On the death of a loved one and review of that individual’s estate plan, it sometimes turns out that the individuals who thought they were the beneficiaries of the estate aren’t. If an individual made changes to his estate plan while he was under the care of a non-relative and that caregiver is the new beneficiary of the plan, the result may be unjust. To address the obvious potential for abuse by caregivers of “dependent adults,” as well as certain others in positions that give them access to potentially vulnerable people, the California Probate Code (Probate Code) contains a presumption that donative transfers made to individuals in these positions are the product of fraud or undue influence. While this can often be a beneficial tool in preventing an elder abuser from receiving anything under the estate plan, failure to understand the provisions of law related to donative transfers to caregivers can accidentally cause a gift, which by all other measures would be valid, to fail.
Who’s Subject to Presumption
Probate Code Section 21380 requires three categories of individuals, and others affiliated with them, to affirmatively prove through clear and convincing evidence that the donative transfer ostensibly benefitting them wasn’t the product of fraud or undue influence. The three categories are: (1) the individual who drafted the instrument, (2) an individual in a fiduciary relationship with the transferor and who causes the instrument to be transcribed, and (3) a care custodian of a transferor who’s a dependent adult. The presumption also extends to relatives, co-habitants and employees of any of those individuals, as well as individuals affiliated with a law firm that drafts the documents. When a donative transfer is made to any individual within these categories, and that individual tries but fails in an effort to overcome the substantial burden of clearly proving the intent of a person who’s no longer alive, not only will the gift fail, but also that individual will then be responsible for the attorney’s fees incurred in contesting the gift.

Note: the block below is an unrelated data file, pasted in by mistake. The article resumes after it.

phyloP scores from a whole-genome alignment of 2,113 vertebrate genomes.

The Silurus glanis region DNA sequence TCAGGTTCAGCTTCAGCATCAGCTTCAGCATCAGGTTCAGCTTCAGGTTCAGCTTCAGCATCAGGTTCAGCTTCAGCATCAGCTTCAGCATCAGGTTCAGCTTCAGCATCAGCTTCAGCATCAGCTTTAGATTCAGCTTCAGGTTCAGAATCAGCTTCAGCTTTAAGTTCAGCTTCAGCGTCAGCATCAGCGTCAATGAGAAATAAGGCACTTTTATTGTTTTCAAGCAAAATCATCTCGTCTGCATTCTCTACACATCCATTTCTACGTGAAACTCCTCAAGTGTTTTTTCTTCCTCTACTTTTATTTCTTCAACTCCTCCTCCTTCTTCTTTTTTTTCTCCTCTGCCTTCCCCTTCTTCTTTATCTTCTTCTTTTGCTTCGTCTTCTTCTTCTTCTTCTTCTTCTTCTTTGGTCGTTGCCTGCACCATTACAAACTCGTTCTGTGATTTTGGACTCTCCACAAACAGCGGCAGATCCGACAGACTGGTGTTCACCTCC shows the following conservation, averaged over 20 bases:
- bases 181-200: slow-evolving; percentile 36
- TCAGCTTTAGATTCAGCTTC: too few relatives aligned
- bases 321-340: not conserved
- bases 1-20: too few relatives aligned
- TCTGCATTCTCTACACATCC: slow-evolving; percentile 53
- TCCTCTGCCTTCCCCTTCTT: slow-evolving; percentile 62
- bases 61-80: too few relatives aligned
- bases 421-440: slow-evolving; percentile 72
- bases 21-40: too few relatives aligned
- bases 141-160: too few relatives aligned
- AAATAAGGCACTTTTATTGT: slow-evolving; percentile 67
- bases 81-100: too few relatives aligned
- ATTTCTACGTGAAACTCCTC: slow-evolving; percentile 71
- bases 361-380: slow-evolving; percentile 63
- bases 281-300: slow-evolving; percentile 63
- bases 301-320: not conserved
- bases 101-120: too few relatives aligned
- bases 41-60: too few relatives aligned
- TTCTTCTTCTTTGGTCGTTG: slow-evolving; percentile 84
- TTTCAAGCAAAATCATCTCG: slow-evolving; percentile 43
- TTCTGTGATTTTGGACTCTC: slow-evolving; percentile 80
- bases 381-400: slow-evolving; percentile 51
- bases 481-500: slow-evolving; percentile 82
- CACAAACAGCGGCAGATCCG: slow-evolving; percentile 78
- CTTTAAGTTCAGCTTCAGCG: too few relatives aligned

Benefit of Presumption
The general benefit of this presumption is clear. When someone is in a fiduciary relationship or is a care custodian, that caregiver is given an intimate level of access to the individual under his care that can easily lead to abuse or exploitation. The Probate Code adds an additional layer of protection by either imposing the presumption or requiring that the gift in the estate plan receive an independent review by an independent attorney. Pursuant to Probate Code Section 21384, the presumption of fraud or undue influence doesn’t apply to gifts that have been reviewed by an independent attorney, who counsels the person making the estate plan away from any heir or proposed beneficiary to determine if there’s fraud or undue influence present, and then issues a Certificate of Independent Review (CIR) if appropriate.
Problems with CIRs